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Deas Vail, For Shepherds & Kings EP
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Deas Vail
For Shepherds & Kings EP



Artist Info: Discography
Album length: 4 tracks: 11 minutes, 42 seconds
Street Date: November 29, 2011
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Deas Vail released their split EP with Farewell Flight in June, but the EP was only a prelude to the band's self-titled release in October. Now, to cap off an eventful and solid year, the group's final offering of the calendar comes in the form of a four-song Christmas EP, For Shepherds & Kings.

I'm typically not that big of a fan of the more contemporary Christmas song "Do You Hear What I Hear," but Deas Vail pulls off their version of the song well. Their indie pop flavor makes the song stand out, and the vocals and the bridge music are almost magical. "God Rest Ye Merry Gentlemen" is a likable, upbeat tune that features a folk feel. Wes Blaylock's lead vocals, some background vocals during the chorus, and an acoustic guitar provide more of the sound for "O Come, O Come Emmanuel." The classic song works and is a good addition to the EP, but the track isn't by any means overwhelming. Deas Vail offers a slightly altered lyrical version of "Coventry Carol," a piece centering on Matthew 2:16-18, the account of the aftermath of Herod's plan to kill the infant Savoir. The lyrics themselves are bleak and Deas Vail's melancholy music is equally haunting.

Although "Coventry Carol" is not necessarily a Christmassy song per se, the rest of the EP is a well-rounded selection of classics made memorable by Deas Vail's indie style. For Shepherds & Kings is a good group of holiday tunes that is hopefully a precursor to a future, full-length Christmas project.

- Review date: 11/28/11, written by Nathaniel Schexnayder of Jesusfreakhideout.com
A Second Opinion
Stars
Deas Vail's Christmas EP, For Shepherds & Kings, accurately reflects their signature style, even if it feels a bit underwhelming in the end. "Do You Hear What I Hear?" starts the EP with the strongest track, implementing the usual impressive vocal harmonies in the process. "God Rest Ye Merry, Gentlemen" is performed exclusively (and unexpectedly) with a ukulele; the song employs a straightforward approach, but it's short and to the point. "Coventry Carol" is an uncommon choice for the third track, but it exposes Deas Vail's creativity accurately and gives more character to the project, and the completely acoustic "O Come, O Come Emmanuel" takes the EP to an unpolished, but serene, finish. Not much on For Shepherds & Kings' four tracks is sub-par or problematic, but it doesn't differentiate from their other material very much and tends to sound less "Christmas-y" than it probably should. Execution aside, it's also twelve minutes of haphazard material that begs to be delivered in a more organized and purposeful manner. Perhaps down the road the quintet will expand their repertoire of Christmas material into a fully-realized album ripe in yuletide spirit (of which the band is fully capable), but at the very least, For Shepherds & Kings is a great start that's worth looking into this season. - Review date: 11/28/11, written by Roger Gelwicks of Jesusfreakhideout.com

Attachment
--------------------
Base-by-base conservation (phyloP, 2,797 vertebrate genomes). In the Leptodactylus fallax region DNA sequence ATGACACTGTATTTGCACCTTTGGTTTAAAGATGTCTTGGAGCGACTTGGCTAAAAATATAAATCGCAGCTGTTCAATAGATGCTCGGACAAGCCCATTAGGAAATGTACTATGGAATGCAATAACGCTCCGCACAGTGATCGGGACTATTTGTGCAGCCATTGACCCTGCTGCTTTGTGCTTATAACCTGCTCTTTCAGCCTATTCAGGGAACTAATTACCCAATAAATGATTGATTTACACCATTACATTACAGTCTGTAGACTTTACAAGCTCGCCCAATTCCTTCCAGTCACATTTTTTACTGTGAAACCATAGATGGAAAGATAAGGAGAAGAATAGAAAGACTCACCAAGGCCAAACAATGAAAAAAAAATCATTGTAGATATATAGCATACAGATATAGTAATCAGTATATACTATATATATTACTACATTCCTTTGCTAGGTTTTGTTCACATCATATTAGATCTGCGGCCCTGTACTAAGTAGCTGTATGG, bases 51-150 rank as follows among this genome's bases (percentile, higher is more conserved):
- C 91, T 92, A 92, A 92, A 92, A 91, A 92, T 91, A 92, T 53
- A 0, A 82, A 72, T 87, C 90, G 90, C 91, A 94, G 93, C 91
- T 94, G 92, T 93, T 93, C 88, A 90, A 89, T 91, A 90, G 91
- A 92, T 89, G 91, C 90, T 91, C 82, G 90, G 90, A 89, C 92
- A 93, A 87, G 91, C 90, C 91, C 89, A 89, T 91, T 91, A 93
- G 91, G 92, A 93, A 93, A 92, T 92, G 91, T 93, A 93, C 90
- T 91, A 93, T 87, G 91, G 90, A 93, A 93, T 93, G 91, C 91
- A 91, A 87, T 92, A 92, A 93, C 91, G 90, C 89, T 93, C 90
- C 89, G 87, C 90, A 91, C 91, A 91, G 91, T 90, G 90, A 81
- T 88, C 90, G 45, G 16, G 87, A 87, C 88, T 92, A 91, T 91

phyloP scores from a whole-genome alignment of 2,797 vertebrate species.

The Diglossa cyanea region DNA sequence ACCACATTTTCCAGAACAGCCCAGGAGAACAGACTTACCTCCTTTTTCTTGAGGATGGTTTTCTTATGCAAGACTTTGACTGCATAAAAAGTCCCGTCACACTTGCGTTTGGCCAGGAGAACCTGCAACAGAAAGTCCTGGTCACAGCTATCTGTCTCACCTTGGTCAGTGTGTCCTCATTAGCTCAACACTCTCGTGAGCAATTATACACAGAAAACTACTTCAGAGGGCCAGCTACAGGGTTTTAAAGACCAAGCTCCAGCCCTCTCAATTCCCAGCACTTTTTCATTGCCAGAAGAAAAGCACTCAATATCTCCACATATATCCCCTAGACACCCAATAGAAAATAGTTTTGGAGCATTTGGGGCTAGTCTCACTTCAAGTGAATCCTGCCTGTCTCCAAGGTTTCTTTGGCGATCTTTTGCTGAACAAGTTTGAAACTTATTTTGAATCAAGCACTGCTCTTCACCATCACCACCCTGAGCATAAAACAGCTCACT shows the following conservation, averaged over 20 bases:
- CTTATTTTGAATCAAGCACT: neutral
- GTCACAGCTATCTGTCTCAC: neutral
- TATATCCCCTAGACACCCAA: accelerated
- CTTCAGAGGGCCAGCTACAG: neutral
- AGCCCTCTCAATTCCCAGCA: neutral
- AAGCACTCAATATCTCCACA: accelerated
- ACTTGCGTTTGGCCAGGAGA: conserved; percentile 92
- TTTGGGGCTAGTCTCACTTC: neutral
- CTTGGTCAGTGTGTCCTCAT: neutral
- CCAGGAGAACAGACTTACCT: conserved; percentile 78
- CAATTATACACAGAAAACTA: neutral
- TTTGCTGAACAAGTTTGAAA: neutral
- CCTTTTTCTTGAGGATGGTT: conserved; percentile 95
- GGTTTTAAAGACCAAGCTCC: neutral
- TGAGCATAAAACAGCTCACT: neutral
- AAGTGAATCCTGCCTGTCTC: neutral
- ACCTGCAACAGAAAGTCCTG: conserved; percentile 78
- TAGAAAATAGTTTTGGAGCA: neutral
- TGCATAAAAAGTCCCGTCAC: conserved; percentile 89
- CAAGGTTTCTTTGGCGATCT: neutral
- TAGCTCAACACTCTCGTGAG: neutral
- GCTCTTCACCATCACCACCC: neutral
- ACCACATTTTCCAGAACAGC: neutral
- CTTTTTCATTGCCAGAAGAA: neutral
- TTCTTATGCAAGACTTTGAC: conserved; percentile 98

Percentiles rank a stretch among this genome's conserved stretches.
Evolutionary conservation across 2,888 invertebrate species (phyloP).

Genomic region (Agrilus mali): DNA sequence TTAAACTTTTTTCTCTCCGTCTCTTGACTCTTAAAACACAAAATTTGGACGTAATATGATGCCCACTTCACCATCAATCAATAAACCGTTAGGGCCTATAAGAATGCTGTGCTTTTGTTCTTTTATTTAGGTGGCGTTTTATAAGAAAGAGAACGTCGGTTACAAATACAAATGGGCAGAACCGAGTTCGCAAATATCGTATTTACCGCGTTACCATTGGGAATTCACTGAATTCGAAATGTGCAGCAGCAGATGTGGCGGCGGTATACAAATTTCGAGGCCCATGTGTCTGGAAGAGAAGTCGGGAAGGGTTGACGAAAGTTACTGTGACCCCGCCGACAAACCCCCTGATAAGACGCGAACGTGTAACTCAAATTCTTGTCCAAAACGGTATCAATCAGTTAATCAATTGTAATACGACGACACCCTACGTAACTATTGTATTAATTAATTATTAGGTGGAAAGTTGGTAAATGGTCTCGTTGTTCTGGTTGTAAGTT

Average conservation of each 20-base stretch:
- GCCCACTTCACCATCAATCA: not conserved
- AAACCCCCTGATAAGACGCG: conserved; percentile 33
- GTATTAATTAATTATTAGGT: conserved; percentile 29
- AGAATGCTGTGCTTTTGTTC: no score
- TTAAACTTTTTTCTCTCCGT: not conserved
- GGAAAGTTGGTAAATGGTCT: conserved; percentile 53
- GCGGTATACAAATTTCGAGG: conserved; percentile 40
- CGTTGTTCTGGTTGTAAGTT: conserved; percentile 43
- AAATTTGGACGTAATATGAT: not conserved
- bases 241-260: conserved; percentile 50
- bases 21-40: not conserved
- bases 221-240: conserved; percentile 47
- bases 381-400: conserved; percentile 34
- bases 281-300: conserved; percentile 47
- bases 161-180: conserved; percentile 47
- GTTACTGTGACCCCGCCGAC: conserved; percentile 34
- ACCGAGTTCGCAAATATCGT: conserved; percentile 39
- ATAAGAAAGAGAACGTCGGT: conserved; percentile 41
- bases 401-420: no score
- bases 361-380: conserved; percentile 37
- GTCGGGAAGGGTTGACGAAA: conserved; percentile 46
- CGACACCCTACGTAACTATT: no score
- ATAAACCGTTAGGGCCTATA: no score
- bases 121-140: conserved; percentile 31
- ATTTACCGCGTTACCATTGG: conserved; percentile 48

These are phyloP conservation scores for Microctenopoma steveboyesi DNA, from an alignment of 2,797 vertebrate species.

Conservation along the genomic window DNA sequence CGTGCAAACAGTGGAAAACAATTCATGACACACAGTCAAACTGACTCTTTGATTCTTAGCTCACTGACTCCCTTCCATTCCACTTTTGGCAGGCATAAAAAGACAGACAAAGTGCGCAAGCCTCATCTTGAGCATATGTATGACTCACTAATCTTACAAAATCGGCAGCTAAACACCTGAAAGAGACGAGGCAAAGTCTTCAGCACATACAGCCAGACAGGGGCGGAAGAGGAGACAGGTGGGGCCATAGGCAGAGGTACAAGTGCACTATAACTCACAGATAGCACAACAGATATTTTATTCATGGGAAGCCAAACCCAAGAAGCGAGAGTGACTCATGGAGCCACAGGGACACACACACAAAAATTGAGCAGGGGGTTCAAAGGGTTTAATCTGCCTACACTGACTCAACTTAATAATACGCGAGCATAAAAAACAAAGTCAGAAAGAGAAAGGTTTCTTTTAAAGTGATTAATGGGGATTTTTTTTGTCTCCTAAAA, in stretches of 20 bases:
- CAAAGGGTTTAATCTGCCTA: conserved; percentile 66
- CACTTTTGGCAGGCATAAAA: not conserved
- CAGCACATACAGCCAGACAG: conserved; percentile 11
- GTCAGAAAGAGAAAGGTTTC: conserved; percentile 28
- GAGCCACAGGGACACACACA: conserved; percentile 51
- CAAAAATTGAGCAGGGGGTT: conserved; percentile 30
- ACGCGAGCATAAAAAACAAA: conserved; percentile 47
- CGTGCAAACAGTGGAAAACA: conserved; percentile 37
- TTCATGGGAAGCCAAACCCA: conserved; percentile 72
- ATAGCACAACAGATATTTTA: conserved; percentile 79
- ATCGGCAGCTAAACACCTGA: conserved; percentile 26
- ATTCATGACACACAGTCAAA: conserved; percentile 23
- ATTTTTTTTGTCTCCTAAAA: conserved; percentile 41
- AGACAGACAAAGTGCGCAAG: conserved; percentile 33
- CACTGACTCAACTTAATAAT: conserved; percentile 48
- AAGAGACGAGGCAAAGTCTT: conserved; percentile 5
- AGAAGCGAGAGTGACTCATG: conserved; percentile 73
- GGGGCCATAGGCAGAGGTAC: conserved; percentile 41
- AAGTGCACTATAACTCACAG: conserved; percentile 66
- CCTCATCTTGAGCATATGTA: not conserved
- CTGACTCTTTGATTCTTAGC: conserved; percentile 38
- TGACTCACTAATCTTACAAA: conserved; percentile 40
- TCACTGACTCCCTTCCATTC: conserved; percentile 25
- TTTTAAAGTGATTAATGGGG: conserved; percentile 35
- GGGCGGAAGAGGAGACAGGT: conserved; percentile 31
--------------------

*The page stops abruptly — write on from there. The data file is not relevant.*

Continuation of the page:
. Record Label: Mono Vs Stereo
. Album length: 4 tracks: 11 minutes, 42 seconds
. Street Date: November 29, 2011
. Buy It: iTunes
. Buy It: AmazonMP3

  1. Do You Hear What I Hear? (3:21)
  2. God Rest Ye Merry Gentlemen (2:28)
  3. Coventry Carol (3:33)
  4. O Come O Come Emmanuel (Recorded live at Red Red Studio) (2:20)

 

 

 

 

 

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